We have to talk about suicide

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September is Suicide Prevention Month and I’m wondering why this topic isn’t trending on Twitter. It is such an important subject to talk about. But very few people do. Very few people want to engage with the fact that people kill themselves. How often are victims accused of being selfish, crazy or psycho?

This image sums it up perfectly:

image

Suicide is a subject close to my heart  because I almost reached that point a few years ago. I blogged about this in a previous post: Celebrating a year of living.

In South Africa, where I live, there is a suicide nearly every hour. This figure could be higher because many incidents aren’t reported. According to the World Health Organisation, South Africa has the eighth highest suicide rate in the world. Suicide is also the third greatest cause of unnatural death in the country.

 

People should talk about suicide. If someone tells you they are suicidal, believe them. They aren’t joking.

 

 

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My one wild and precious life

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Maybe the journey isn’t so much about becoming anything. Maybe it is just about un-becoming everything that isn’t really you so you can be who you were meant to be in the first place.

I’ve been stuck inside all day. It has been pouring with rain since early this morning. But later this afternoon it cleared just enough to go outside for a bit and watch the beautiful stormy sunset. The clouds were all wispy with delicate shades of orange and yellow. I watched the clouds move slowly across the sky. They don’t seem in any hurry to get anywhere. They just move along slowly in the direction the wild takes them.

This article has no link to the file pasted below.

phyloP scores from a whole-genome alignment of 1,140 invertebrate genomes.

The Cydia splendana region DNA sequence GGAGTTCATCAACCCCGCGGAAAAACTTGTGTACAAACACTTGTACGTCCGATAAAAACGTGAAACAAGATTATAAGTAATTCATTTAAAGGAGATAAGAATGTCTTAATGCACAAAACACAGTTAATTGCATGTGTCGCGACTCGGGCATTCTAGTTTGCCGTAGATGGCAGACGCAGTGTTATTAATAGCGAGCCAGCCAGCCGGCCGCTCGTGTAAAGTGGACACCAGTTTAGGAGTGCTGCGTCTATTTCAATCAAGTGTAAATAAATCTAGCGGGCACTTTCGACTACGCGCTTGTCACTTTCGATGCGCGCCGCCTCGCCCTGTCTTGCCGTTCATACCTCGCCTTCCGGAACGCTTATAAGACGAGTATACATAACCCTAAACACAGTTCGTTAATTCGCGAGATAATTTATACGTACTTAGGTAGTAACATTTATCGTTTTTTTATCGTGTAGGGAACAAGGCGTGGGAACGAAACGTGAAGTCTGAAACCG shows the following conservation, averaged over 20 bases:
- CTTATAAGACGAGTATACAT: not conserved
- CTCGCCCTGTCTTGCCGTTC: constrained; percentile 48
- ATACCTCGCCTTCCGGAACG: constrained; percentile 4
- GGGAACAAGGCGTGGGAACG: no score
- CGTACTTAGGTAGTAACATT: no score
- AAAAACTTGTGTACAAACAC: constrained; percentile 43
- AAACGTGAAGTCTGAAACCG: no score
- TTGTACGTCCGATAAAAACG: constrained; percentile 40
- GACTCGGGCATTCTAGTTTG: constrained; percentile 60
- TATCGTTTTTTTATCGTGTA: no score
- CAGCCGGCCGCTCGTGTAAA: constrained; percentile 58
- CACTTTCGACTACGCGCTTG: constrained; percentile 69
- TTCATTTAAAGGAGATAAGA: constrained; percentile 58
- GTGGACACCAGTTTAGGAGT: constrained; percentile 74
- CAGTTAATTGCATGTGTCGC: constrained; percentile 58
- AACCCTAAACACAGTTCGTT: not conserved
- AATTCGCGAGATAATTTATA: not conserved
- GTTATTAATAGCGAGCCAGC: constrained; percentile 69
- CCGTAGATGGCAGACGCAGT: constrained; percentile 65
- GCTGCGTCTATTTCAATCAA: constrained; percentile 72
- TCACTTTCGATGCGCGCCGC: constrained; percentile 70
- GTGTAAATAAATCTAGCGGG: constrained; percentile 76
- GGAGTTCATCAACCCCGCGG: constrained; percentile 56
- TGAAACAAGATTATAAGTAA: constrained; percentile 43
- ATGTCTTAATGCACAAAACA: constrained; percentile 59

While I was standing outside I thought that this is actually the way I feel about life. Like the clouds I am in no hurry to get anywhere. Where would I rush to anyway? I am quite happy with a calm life. The more important question for me is what I plan to do with my one wild and precious life? This is a question I constantly ask myself since I came so dangerously close to losing my life.

My answer to this is simple: all I want is to be happy.

It don’t want to exhaust myself chasing status, money or that promotion or fancy job title. I have no need to impress anyone. I don’t want to be busy all the time. I don’t want to be “hectic” all the time. None of these things will make me happy. People often think this approach to life means you “have no ambition”. But it has nothing to do with that. I can think of no better goal in life than to be happy – and if I’m doing what makes me happy professionally and personally I believe I’ve achieved success in life.

I think the glorification of busy is probably one of the biggest afflictions of our time. We live in a world where people are always busy, always on, rushing somewhere, running late, checking emails, clutching their smart phones, checking in to everywhere they go – the gym, the mall, that anniversary dinner. People just need to stop. Check out. Slow down. Ask yourself – does any of this make me happy?

This is the thing for me – I don’t want to miss out on the things that make me happy. Those important moments in my life that no amount of status or money can give me.

I want to leave work on time to fetch my son from school. I want to enjoy the sunset and a glass of wine with my husband on the patio and talk about life and our dreams – not stare into my computer screen answering work emails. I want to walk in the park and look at the trees. I want to notice the seasons change and watch the roses in my garden bloom. I want to enjoy an evening with my friends. I want to make Christmas decorations with my son and not give any thought to whatever needs to be done at work. I want to sit on the couch with my son under a blanket and drink hot chocolate.

What I’ve learned is that it is up to me to set the standards for my life. I have to decide what is important to me and unashamedly stick to what I believe. I have to set my own boundaries otherwise someone else will set them for me. And this won’t be for my benefit. Do what you know in your heart is right. Don’t dance to someone else’s tune.